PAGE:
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Executive Order 12898: Environmental Justice

FEMA considers environmental justice impacts as required by Executive Order 128981 Environmental Justice, which directs each federal agency to avoid disproportionately high and adverse human health or environmental effects on low-income and minority populations. Federal agencies must conduct their programs, policies, and activities that substantially affect human health or the environment to avoid excluding persons or populations and avoid subjecting persons or populations to discrimination because of their race, color, or national origin.

FEMA Programs, applicants and subapplicants all play a critical role in achieving environmental justice by being aware of and identifying the presence of low-income and minority populations within a proposed projects’ impacted area as early as possible. The impacted area includes all areas of the scope of work for the proposed project, any staging areas or hauling routes, and any areas outside of the immediate project area that may be impacted indirectly by the proposed project. This allows the consideration of disproportionate impacts of environmental hazards early in the project development stage. In 2022, FEMA is prioritizing the development of guidance to assist applicants and subapplicants with addressing Environmental Justice in their project implementation.

FEMA uses the U.S. Environmental Protection Agency’s (EPA) definition of environmental justice: "the fair treatment and meaningful involvement of all people regardless of race, color, national origin, or income with respect to the development, implementation, and enforcement of environmental laws, regulations, and policies. Environmental justice will be achieved when everyone enjoys the same degree of protection from environmental and health hazards and equal access to the decision-making process in order to have a healthy environment in which to live, learn, and work.”

Disproportionate Impacts by Category

FEMA-funded projects that have the following types of environmental impacts may trigger environmental justice concerns:

  • Health and Safety (e.g., hazardous air pollutants, odor, sewage systems, noise, or vibration)
  • Aesthetics (e.g., visual impacts)
  • Social (e.g., siting issues; concerns about consistency with land uses; relocation or displacement of existing communities; changes to accessibility and/or location of community facilities or social services; added traffic; potential impacts to communities that engage in subsistence consumption of fish, vegetation, or wildlife)
  • Economic (e.g., projects that change access to employment opportunities)

Common FEMA-Funded Project Types that Can Have Environmental Justice Concerns

The table below provides examples of common project types funded by FEMA that may have disproportionately high and adverse effects on minority and low-income populations and may trigger environmental justice considerations in project design to minimize, mitigate, or avoid negatively impacting disproportionately low income, minority communities. All impacts from a proposed project must be considered, including those directly at the project site and those that may be further removed.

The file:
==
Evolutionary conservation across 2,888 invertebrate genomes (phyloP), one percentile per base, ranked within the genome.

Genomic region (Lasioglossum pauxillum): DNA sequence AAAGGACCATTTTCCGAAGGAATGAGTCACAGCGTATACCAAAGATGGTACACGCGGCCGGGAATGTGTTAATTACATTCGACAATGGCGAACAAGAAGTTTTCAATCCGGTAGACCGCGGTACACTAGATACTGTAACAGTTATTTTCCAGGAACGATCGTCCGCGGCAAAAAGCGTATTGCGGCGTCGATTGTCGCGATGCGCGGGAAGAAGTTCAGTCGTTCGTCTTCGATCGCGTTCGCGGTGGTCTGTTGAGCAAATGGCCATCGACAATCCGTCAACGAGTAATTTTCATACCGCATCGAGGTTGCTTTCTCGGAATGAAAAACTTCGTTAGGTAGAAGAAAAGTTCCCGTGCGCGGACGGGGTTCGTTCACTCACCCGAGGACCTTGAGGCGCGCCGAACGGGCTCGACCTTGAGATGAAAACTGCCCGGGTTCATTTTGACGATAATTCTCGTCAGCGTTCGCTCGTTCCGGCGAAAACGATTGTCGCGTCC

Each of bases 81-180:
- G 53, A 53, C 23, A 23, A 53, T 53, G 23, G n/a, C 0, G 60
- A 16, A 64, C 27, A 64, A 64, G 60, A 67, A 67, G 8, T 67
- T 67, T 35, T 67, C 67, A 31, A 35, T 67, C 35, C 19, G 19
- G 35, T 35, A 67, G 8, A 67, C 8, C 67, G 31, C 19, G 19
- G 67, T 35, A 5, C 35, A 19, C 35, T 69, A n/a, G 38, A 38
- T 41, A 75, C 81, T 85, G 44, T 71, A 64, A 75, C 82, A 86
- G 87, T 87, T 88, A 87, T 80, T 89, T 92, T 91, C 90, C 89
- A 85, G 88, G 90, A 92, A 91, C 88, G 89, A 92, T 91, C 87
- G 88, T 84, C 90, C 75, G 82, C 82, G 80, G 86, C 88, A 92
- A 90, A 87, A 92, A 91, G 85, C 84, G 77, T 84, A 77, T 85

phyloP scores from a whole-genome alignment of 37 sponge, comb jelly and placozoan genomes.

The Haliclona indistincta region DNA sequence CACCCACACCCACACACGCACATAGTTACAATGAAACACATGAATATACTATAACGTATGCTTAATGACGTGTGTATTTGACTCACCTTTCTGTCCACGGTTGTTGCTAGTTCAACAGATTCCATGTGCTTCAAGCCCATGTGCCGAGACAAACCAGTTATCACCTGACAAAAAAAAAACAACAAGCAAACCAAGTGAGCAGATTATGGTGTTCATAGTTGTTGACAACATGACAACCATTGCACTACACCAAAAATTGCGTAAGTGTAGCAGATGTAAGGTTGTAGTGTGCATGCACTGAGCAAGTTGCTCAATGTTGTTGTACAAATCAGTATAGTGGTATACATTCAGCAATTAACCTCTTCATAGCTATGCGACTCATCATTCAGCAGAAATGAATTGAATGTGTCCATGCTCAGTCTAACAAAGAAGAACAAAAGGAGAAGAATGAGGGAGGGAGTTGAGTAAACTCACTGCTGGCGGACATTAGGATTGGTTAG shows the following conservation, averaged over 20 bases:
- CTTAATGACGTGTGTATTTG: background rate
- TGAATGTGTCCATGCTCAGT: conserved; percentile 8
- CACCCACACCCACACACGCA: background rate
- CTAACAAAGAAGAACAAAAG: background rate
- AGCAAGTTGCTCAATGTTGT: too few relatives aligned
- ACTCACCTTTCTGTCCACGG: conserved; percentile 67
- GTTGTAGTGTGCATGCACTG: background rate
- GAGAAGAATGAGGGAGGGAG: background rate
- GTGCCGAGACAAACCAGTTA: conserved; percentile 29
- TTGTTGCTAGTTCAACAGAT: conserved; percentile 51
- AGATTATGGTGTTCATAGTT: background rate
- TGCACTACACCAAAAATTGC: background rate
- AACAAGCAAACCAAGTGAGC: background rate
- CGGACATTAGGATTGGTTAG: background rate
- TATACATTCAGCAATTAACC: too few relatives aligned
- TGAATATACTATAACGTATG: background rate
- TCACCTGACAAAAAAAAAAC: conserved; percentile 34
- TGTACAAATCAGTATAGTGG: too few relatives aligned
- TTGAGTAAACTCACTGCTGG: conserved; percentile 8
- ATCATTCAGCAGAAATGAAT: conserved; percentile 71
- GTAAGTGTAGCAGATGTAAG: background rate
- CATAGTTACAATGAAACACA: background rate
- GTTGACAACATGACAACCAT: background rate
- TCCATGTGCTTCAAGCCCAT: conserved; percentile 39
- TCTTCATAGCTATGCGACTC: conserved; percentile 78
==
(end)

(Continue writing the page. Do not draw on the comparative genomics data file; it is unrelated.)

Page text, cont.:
Project Type

FEMA Program

Potential Environmental Justice Concern

Debris hauling

Public Assistance

The hauling route runs disproportionately through a low-income or minority community

Debris burning

Public Assistance, Hazard Mitigation Assistance

The debris burning is conducted disproportionately in or upwind of a low-income or minority community

Road repairs or mitigation

Public Assistance, Hazard Mitigation Assistance

Road closures that divert traffic primarily through low-income or minority neighborhood(s)

Relocation of public facilities (e.g., hospitals, fire stations, and parks)

Public Assistance

Disproportionate changes in environmental and health impacts from relocated facilities (such as contaminated sites or limiting available greenspace) or decrease in accessibility of relocated facilities

Closure, relocation, or consolidation of housing, employment opportunities, public schools

Public Assistance

Where the relocation would be to an area with disproportionate environmental and health hazards (such as contaminated sites, or an area with air quality issues), or decrease in accessibility of relocated facilities

Utility return to pre-disaster condition

Public Assistance

Where the pre-disaster condition would perpetuate disproportionate and adverse impacts

Alternate/Improved Projects and New Construction, Mitigation Reconstruction, Construction of New Communication Towers

Public Assistance, Hazard Mitigation Assistance, Grant Programs Directorate

Disproportionate negative environmental and health impacts from new or improved facilities

Site locations of temporary housing or permanent housing construction

Individual Assistance

Location in an area with existing disproportionate and adverse environmental health hazards

Flood mitigation

Hazard Mitigation Assistance